Miquel van Smoorenburg wrote:
Are you using a 2.4 or 2.6 kernel?On Thu, 2005-07-21 at 14:04 -0400, Daniel B. wrote:Miquel van Smoorenburg wrote:In article [🔎] 42DD0F2B.email@example.com"><[🔎] 42DD0F2B.firstname.lastname@example.org>, Daniel B. <REMOVEdanielTHIS@fgm.com> wrote:Does anyone know why Linux can't seem to maintain a diald-dialed serial PPP connection while performing lots of disk I/O, especially on a PIO-mode IDE disk?Because the IDE driver turns off interrupt processing completely when issuing commands to / reading data from the drive. With DMA, you don't really notice, in PIO mode, you do ..If it turns off interrupt processing completely, how would, say, keyboard and timer interrupts get processed? Wouldn't I be seeing keystrokes getting dropped occasionally?It blocks them, ofcourse. The hardware still sets the interrupt bit.Do you mean that interrupt handling is _suspended_ when writing to/reading from the drive (that is, other interrupts aren't ignored entirely; just deferred)?Same difference :)Does the kernel not handle serial port interrupts with higher priority than disk interrupts to make sure that serial data doesn't overrun buffers?Because the IDE driver simply turns all interrupts *off* ...I would think that even if the kernel IDE code had to disable interrupts while performing a PIO-mode transfer, as soon as it re-enabled interrupts (at the end of the IDE operation), pending interrupts would be handled. Does one IDE operation (in PIO mode) take so long that the serial port buffer overflows before the disk operation is done?Indeed.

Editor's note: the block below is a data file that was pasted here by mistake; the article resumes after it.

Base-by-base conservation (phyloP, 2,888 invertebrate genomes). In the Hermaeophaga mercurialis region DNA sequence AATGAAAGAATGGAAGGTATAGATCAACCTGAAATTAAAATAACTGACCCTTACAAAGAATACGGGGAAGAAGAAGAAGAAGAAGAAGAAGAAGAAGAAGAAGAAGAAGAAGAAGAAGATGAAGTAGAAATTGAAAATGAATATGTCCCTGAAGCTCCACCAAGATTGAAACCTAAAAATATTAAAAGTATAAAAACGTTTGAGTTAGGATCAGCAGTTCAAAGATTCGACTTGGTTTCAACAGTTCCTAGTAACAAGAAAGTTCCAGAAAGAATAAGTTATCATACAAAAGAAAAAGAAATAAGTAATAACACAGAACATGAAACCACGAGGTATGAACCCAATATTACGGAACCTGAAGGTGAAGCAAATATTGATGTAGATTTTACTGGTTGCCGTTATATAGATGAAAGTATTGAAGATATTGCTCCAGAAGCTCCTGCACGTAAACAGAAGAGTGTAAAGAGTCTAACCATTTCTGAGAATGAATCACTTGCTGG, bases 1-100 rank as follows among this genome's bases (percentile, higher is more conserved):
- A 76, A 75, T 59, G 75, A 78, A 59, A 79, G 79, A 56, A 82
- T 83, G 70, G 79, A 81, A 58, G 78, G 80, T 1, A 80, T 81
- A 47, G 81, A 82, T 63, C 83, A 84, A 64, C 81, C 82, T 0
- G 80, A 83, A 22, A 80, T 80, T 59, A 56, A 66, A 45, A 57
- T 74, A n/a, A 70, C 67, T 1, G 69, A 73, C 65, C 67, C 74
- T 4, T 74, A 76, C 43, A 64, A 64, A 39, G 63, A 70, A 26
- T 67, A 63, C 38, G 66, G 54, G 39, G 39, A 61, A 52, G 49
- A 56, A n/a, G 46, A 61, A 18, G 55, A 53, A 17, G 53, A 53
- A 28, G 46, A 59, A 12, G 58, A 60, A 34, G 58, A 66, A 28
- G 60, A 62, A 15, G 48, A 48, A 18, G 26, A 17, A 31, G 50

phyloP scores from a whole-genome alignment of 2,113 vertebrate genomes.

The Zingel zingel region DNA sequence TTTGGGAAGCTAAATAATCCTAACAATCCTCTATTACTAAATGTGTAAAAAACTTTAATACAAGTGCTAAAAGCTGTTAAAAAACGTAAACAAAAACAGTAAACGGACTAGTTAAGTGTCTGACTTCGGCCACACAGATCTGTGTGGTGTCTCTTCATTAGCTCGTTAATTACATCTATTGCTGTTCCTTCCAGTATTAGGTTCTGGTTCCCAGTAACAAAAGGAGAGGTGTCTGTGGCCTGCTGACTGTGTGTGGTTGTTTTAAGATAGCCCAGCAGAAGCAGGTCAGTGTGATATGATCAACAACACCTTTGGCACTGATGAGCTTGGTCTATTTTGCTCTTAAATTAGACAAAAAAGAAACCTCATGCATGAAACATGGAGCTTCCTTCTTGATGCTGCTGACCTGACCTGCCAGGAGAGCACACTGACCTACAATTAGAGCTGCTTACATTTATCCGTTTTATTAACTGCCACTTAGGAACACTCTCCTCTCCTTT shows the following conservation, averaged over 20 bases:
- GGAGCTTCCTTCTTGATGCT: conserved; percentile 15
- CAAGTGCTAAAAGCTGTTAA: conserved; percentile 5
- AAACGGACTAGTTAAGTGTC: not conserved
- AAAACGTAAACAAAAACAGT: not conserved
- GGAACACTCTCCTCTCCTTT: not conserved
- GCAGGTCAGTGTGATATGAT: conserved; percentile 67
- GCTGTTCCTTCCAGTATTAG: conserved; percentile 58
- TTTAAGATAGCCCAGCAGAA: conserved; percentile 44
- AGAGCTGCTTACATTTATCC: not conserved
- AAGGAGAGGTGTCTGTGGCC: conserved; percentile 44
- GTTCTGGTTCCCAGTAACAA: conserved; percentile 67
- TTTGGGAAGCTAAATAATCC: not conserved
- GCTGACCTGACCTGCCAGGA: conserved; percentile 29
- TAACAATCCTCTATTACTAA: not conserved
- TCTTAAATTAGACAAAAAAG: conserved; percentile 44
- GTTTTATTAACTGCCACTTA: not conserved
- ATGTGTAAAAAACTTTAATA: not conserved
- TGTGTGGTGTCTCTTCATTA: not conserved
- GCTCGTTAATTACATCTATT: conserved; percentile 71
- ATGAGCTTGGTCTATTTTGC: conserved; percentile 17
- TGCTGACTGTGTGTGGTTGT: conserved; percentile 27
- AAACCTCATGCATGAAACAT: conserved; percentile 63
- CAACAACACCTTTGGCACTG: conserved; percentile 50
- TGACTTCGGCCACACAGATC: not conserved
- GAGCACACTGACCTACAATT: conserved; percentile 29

In the 2.6 kernel, each interrupt is locked and disabled/enabled individually to avoid problems like this.
Yes, this needs to be reported and fixed or worked around.Or are pending interrupts not all processed before a subsequent IDE operation is started?To change this, see "man hdparm", -u option.Well, given that the manual page says: -u ... Use this feature with caution: some drive/controller combinations do not tolerate the increased I/O latencies possible when this feature is enabled, resulting in massive filesystem corruption. I'm not about to try that, since the reason I'm using PIO mode in the first place is because I get massive file system corruption when I use DMA mode with IDE controllers on my motherboard (Asus A7M266-D; AMD 762(?) chipset).Have you reported this to the kernel IDE maintainers ?
Where is your kernel from, and how is it configured? Does it try to use dma with your drive automatically, or did you have to force it with hdparm? Post the output from lspci also.
Many times, it is broken drivers.Would setting one of hdparm's sector-count options to a small value decrease the length of time interrupts are disabled and reduce the chances of problems with serial communication?I don't know, I try to avoid broken hardware :) Mike.